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KCodes NetUSB kernel remote code execution flaw impacts millions of devices

The vulnerability is present in software licensed to multiple router vendors.
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Written by Charlie Osborne, Contributor on

A high-impact vulnerability allowing remote code execution to take place has impacted millions of end-user router devices. 

On Tuesday, SentinelOne published an analysis of the bug, tracked as CVE-2021-45388 and deemed critical by the research team. 

The vulnerability impacts the KCodes NetUSB kernel module. KCodes solutions are licensed by numerous hardware vendors to provide USB over IP functionality in products including routers, printers, and flash storage devices. 

KCodes NetUSB, the subject of a SEC Consult Vulnerability Lab analysis in the past, is proprietary software used to facilitate these connections -- and the software is currently "used by a large number of network device vendors," of which the security flaws "affect millions of end-user router devices," according to SentinelOne.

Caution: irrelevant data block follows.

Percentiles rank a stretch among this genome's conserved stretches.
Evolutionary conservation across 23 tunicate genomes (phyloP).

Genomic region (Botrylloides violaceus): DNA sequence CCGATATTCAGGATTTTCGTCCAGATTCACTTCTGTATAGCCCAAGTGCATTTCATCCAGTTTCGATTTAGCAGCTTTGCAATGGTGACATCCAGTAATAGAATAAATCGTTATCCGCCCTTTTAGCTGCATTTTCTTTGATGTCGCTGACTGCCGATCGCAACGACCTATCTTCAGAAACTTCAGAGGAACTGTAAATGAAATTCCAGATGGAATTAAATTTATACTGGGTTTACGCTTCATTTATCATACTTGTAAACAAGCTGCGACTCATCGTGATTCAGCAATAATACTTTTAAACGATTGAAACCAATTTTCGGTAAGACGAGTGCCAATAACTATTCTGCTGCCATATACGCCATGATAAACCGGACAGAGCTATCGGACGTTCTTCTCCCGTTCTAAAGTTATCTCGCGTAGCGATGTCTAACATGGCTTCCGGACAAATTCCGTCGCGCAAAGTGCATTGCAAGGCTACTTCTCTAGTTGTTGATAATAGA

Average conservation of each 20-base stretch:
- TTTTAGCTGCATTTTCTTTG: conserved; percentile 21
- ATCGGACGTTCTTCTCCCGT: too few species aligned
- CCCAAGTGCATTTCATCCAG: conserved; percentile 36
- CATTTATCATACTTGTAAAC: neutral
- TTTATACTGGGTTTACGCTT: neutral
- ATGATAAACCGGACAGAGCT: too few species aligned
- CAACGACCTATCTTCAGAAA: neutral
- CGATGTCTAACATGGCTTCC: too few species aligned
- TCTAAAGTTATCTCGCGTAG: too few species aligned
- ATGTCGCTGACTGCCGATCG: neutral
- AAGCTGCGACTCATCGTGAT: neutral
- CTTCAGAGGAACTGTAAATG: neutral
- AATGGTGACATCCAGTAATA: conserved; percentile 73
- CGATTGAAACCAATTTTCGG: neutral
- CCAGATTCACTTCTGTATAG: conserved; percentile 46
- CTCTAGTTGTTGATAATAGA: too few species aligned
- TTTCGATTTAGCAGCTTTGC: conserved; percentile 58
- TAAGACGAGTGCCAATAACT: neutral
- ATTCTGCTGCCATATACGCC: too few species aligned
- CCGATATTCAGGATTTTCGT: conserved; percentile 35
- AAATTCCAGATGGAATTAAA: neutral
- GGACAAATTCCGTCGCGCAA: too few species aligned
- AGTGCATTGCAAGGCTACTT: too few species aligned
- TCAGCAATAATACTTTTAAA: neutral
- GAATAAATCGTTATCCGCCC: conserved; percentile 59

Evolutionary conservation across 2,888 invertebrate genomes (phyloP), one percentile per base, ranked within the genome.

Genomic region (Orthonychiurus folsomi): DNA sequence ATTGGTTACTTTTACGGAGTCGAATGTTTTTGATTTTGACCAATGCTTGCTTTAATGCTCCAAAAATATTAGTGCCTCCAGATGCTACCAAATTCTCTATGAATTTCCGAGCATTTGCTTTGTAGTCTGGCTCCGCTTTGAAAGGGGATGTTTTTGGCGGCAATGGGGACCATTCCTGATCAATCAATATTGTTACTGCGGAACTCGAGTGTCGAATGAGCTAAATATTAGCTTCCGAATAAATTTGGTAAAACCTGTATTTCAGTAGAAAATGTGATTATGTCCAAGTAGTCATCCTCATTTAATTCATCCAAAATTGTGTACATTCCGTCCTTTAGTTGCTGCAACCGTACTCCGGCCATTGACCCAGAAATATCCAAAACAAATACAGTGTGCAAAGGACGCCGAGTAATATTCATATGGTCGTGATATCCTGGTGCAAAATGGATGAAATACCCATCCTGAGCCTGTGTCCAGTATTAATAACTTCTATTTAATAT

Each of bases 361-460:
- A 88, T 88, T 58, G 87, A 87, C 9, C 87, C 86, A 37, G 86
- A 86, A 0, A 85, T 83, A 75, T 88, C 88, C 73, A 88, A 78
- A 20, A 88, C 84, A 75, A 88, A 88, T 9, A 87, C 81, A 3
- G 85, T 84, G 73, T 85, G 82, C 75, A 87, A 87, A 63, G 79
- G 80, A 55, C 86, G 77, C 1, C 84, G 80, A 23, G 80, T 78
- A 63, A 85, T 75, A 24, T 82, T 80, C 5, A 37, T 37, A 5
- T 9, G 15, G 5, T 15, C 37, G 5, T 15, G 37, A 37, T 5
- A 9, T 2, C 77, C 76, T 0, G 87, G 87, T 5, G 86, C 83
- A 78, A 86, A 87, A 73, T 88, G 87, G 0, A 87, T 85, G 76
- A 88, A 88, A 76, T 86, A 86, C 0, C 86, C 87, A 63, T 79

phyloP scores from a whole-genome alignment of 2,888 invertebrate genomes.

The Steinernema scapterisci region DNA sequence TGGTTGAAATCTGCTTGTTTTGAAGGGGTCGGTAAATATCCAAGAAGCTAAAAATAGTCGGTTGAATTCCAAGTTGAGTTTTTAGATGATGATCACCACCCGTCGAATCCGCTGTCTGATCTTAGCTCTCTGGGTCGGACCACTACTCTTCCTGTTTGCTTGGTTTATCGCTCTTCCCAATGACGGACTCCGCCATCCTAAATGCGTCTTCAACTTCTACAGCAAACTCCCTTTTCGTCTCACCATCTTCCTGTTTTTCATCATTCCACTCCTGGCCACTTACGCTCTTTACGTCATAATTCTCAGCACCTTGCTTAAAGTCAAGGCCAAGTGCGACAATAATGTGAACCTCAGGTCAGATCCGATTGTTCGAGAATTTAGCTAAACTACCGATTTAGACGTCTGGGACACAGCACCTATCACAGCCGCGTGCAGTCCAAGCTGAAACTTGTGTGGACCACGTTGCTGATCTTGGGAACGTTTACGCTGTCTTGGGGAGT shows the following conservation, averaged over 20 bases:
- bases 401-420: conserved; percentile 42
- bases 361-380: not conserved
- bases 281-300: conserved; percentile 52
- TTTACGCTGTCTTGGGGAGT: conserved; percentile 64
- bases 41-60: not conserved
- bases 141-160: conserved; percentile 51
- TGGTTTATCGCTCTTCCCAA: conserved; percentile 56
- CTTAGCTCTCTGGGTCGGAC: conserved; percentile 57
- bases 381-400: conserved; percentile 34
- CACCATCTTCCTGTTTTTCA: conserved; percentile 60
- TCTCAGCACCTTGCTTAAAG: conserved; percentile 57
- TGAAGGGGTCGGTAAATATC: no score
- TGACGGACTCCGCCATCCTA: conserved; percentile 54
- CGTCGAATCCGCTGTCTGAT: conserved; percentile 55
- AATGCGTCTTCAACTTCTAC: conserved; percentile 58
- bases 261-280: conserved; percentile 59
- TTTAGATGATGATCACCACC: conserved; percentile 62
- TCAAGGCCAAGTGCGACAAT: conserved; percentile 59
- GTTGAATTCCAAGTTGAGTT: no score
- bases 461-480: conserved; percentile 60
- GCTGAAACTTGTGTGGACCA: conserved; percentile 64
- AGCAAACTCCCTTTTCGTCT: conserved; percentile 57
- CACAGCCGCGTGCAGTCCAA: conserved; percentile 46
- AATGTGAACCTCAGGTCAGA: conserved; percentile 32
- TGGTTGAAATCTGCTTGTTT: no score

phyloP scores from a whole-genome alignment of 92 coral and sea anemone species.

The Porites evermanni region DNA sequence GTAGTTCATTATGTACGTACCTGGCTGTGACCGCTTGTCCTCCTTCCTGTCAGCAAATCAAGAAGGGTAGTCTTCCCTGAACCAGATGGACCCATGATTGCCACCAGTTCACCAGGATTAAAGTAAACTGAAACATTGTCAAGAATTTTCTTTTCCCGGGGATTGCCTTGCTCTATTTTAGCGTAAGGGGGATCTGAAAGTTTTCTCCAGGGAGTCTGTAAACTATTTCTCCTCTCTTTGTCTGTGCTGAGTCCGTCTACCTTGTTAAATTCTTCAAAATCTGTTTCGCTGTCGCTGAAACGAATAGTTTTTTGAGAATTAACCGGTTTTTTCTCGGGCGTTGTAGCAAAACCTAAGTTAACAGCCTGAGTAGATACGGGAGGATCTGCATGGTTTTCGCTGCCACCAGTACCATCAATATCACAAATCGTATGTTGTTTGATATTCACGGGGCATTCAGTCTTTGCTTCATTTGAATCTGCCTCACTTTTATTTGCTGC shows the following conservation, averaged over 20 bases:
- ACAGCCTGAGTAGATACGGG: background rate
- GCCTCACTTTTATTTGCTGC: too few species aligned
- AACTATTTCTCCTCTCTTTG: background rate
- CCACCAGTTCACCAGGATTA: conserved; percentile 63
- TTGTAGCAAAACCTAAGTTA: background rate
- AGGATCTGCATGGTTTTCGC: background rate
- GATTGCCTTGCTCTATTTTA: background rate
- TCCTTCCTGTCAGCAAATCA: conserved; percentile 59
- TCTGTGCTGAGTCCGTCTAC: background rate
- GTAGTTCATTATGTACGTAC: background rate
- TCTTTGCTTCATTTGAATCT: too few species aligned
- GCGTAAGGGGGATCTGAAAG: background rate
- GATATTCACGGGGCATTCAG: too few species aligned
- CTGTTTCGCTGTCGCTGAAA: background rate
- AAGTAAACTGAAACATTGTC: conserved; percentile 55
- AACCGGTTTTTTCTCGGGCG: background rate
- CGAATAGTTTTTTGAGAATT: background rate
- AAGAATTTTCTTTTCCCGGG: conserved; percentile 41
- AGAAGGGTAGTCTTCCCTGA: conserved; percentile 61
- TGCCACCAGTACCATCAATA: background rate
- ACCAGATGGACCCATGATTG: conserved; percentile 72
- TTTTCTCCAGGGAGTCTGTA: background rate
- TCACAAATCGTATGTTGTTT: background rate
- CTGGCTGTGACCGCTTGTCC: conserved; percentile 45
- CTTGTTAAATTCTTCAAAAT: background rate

Researcher Max Van Amerongen discovered the bug while examining a Netgear device. The kernel module, NetUSB, did not properly validate the size of packets fetched via remote connections, allowing a potential heap buffer overflow.

According to Amerongen, although a malicious payload would be difficult to write to trigger CVE-2021-45388 due to coding restraints, an exploit could result in the remote execution of code in the kernel. 

SentinelOne says that vendors including Netgear, TP-Link, DLink, and Western Digital license the software, and all of them are now aware of the security flaw. 

The researchers disclosed their findings to KCodes directly on September 9, as it made more sense to inform the source who could then distribute a patch for everyone rather than just inform Netgear based on a single product test. A proof-of-concept patch was made available on October 4 and was sent to all vendors on November 17.

Firmware updates, such as those detailed in the advisory issued by Netgear, have either been issued or are underway. 

At the time of writing, no exploitation has been discovered in the wild. 

"While we are not going to release any exploits for it, there is a chance that one may become public in the future despite the rather significant complexity involved in developing one," the researchers say.

Previous and related coverage


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